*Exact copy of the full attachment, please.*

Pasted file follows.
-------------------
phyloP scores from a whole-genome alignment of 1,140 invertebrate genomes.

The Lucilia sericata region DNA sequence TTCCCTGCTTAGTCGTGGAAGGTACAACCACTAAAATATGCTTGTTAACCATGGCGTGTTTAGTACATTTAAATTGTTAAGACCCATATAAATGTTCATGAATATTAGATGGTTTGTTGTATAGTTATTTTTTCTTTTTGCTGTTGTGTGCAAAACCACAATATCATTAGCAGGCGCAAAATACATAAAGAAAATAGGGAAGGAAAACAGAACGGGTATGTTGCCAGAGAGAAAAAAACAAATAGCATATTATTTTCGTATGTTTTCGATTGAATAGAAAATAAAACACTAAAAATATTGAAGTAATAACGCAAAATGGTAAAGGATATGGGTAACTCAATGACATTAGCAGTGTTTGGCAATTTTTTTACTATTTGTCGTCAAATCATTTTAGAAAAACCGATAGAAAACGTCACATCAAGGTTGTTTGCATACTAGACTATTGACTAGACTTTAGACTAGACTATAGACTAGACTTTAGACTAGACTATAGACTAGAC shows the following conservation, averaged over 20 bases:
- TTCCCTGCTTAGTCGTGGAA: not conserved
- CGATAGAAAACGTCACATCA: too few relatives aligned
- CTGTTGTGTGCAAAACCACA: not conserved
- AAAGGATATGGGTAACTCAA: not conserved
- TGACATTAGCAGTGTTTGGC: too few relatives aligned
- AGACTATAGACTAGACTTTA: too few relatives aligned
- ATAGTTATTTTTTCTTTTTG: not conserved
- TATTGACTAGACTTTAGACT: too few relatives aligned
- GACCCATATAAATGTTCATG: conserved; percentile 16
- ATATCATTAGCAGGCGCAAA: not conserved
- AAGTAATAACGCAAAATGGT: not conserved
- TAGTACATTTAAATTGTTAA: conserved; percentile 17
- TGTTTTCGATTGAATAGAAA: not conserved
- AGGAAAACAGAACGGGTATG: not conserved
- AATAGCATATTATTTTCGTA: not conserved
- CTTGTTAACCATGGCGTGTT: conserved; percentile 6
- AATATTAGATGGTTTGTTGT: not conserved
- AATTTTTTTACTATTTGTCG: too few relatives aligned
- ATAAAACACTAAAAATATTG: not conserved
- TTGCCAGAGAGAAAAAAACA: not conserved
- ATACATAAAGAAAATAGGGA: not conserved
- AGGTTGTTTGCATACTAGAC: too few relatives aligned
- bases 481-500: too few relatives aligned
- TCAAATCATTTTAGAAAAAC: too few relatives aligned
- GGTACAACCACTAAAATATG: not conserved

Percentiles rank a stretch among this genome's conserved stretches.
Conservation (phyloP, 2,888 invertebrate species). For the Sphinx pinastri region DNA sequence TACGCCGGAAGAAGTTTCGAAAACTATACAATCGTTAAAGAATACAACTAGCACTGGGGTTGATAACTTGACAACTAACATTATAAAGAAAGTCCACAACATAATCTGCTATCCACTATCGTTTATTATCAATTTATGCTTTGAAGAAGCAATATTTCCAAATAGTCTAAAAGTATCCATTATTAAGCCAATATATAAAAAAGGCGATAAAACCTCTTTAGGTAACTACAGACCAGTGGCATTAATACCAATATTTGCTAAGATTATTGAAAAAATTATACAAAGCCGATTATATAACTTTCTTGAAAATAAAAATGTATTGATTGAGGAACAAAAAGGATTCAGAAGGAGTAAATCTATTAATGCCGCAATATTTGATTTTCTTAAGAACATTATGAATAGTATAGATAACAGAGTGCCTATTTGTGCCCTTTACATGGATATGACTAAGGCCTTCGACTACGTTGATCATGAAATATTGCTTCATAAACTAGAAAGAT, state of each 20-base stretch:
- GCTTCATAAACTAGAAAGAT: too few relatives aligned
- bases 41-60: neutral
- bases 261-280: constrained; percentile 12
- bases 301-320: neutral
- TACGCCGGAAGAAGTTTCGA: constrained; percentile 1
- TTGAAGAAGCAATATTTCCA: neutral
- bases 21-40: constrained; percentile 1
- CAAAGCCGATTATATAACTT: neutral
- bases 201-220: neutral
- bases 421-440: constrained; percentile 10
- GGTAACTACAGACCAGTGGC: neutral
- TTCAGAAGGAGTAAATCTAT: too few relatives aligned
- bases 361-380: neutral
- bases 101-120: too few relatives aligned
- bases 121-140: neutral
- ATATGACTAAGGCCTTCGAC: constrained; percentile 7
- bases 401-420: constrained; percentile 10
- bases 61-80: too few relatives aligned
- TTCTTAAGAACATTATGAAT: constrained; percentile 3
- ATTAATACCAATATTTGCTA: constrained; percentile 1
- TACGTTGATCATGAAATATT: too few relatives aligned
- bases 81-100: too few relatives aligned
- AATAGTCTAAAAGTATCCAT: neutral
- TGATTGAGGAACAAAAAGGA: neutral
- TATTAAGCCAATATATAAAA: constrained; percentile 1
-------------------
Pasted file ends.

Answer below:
phyloP scores from a whole-genome alignment of 1,140 invertebrate genomes.

The Lucilia sericata region DNA sequence TTCCCTGCTTAGTCGTGGAAGGTACAACCACTAAAATATGCTTGTTAACCATGGCGTGTTTAGTACATTTAAATTGTTAAGACCCATATAAATGTTCATGAATATTAGATGGTTTGTTGTATAGTTATTTTTTCTTTTTGCTGTTGTGTGCAAAACCACAATATCATTAGCAGGCGCAAAATACATAAAGAAAATAGGGAAGGAAAACAGAACGGGTATGTTGCCAGAGAGAAAAAAACAAATAGCATATTATTTTCGTATGTTTTCGATTGAATAGAAAATAAAACACTAAAAATATTGAAGTAATAACGCAAAATGGTAAAGGATATGGGTAACTCAATGACATTAGCAGTGTTTGGCAATTTTTTTACTATTTGTCGTCAAATCATTTTAGAAAAACCGATAGAAAACGTCACATCAAGGTTGTTTGCATACTAGACTATTGACTAGACTTTAGACTAGACTATAGACTAGACTTTAGACTAGACTATAGACTAGAC shows the following conservation, averaged over 20 bases:
- TTCCCTGCTTAGTCGTGGAA: not conserved
- CGATAGAAAACGTCACATCA: too few relatives aligned
- CTGTTGTGTGCAAAACCACA: not conserved
- AAAGGATATGGGTAACTCAA: not conserved
- TGACATTAGCAGTGTTTGGC: too few relatives aligned
- AGACTATAGACTAGACTTTA: too few relatives aligned
- ATAGTTATTTTTTCTTTTTG: not conserved
- TATTGACTAGACTTTAGACT: too few relatives aligned
- GACCCATATAAATGTTCATG: conserved; percentile 16
- ATATCATTAGCAGGCGCAAA: not conserved
- AAGTAATAACGCAAAATGGT: not conserved
- TAGTACATTTAAATTGTTAA: conserved; percentile 17
- TGTTTTCGATTGAATAGAAA: not conserved
- AGGAAAACAGAACGGGTATG: not conserved
- AATAGCATATTATTTTCGTA: not conserved
- CTTGTTAACCATGGCGTGTT: conserved; percentile 6
- AATATTAGATGGTTTGTTGT: not conserved
- AATTTTTTTACTATTTGTCG: too few relatives aligned
- ATAAAACACTAAAAATATTG: not conserved
- TTGCCAGAGAGAAAAAAACA: not conserved
- ATACATAAAGAAAATAGGGA: not conserved
- AGGTTGTTTGCATACTAGAC: too few relatives aligned
- bases 481-500: too few relatives aligned
- TCAAATCATTTTAGAAAAAC: too few relatives aligned
- GGTACAACCACTAAAATATG: not conserved

Percentiles rank a stretch among this genome's conserved stretches.
Conservation (phyloP, 2,888 invertebrate species). For the Sphinx pinastri region DNA sequence TACGCCGGAAGAAGTTTCGAAAACTATACAATCGTTAAAGAATACAACTAGCACTGGGGTTGATAACTTGACAACTAACATTATAAAGAAAGTCCACAACATAATCTGCTATCCACTATCGTTTATTATCAATTTATGCTTTGAAGAAGCAATATTTCCAAATAGTCTAAAAGTATCCATTATTAAGCCAATATATAAAAAAGGCGATAAAACCTCTTTAGGTAACTACAGACCAGTGGCATTAATACCAATATTTGCTAAGATTATTGAAAAAATTATACAAAGCCGATTATATAACTTTCTTGAAAATAAAAATGTATTGATTGAGGAACAAAAAGGATTCAGAAGGAGTAAATCTATTAATGCCGCAATATTTGATTTTCTTAAGAACATTATGAATAGTATAGATAACAGAGTGCCTATTTGTGCCCTTTACATGGATATGACTAAGGCCTTCGACTACGTTGATCATGAAATATTGCTTCATAAACTAGAAAGAT, state of each 20-base stretch:
- GCTTCATAAACTAGAAAGAT: too few relatives aligned
- bases 41-60: neutral
- bases 261-280: constrained; percentile 12
- bases 301-320: neutral
- TACGCCGGAAGAAGTTTCGA: constrained; percentile 1
- TTGAAGAAGCAATATTTCCA: neutral
- bases 21-40: constrained; percentile 1
- CAAAGCCGATTATATAACTT: neutral
- bases 201-220: neutral
- bases 421-440: constrained; percentile 10
- GGTAACTACAGACCAGTGGC: neutral
- TTCAGAAGGAGTAAATCTAT: too few relatives aligned
- bases 361-380: neutral
- bases 101-120: too few relatives aligned
- bases 121-140: neutral
- ATATGACTAAGGCCTTCGAC: constrained; percentile 7
- bases 401-420: constrained; percentile 10
- bases 61-80: too few relatives aligned
- TTCTTAAGAACATTATGAAT: constrained; percentile 3
- ATTAATACCAATATTTGCTA: constrained; percentile 1
- TACGTTGATCATGAAATATT: too few relatives aligned
- bases 81-100: too few relatives aligned
- AATAGTCTAAAAGTATCCAT: neutral
- TGATTGAGGAACAAAAAGGA: neutral
- TATTAAGCCAATATATAAAA: constrained; percentile 1